Background: Inadequate bowel preparation during screening colonoscopy necessitates repeating colonoscopy. Studies suggest inadequate bowel preparation rates of 20-60%. This increases the cost of colonoscopy for our society.
Aim: The aim of this study is to determine the impact of inadequate bowel preparation rate on the cost effectiveness of colonoscopy compared to other screening strategies for colorectal cancer (CRC).
Methods: A microsimulation model of CRC screening strategies for the general population at average risk for CRC. The strategies include fecal immunochemistry test (FIT) every year, colonoscopy every ten years, sigmoidoscopy every five years, or stool DNA test every 3 years. The screening could be performed at private practice offices, outpatient hospitals, and ambulatory surgical centers.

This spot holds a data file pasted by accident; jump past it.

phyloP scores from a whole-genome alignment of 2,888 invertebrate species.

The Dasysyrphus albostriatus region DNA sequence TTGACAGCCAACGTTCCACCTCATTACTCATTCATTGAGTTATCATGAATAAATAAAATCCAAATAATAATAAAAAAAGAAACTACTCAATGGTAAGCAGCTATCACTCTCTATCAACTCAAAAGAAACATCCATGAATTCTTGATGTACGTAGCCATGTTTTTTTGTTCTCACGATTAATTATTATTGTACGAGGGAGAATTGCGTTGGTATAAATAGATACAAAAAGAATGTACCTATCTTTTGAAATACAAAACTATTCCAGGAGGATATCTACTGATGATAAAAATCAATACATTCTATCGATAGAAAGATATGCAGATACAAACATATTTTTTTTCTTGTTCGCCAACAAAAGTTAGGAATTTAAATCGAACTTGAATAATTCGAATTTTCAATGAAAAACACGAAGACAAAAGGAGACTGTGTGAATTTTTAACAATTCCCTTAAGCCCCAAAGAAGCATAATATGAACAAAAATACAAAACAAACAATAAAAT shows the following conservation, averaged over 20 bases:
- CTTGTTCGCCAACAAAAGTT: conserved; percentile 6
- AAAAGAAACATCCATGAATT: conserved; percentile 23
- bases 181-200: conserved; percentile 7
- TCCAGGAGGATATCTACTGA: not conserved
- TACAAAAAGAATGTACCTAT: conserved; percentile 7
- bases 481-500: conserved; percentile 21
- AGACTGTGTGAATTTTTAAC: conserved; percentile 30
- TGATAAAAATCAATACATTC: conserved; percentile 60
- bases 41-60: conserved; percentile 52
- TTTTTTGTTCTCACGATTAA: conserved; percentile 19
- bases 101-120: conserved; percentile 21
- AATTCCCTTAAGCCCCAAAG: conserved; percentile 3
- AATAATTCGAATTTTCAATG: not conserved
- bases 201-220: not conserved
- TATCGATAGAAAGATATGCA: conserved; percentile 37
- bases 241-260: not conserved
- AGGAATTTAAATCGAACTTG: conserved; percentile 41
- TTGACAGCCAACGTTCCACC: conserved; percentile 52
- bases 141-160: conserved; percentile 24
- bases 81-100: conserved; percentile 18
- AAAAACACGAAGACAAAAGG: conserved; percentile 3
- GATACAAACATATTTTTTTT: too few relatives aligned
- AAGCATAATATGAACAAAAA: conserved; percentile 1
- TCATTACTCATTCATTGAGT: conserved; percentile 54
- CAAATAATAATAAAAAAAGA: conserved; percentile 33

Results: At the current assumed inadequate bowel preparation rate of 25%, the cost of colonoscopy as a screening strategy is above society's willingness to pay (<$50,000/QALY). Threshold analysis demonstrated that an inadequate bowel preparation rate of 13% or less is necessary before colonoscopy is considered more cost effective than FIT. At inadequate bowel preparation rates of 25%, colonoscopy is still more cost effective compared to sigmoidoscopy and stool DNA test. Sensitivity analysis of all inputs adjusted by ±10% showed incremental cost effectiveness ratio values were influenced most by the specificity, adherence, and sensitivity of FIT and colonoscopy.
Conclusions: Screening colonoscopy is not a cost effective strategy when compared with fecal immunochemical test, as long as the inadequate bowel preparation rate is greater than 13%.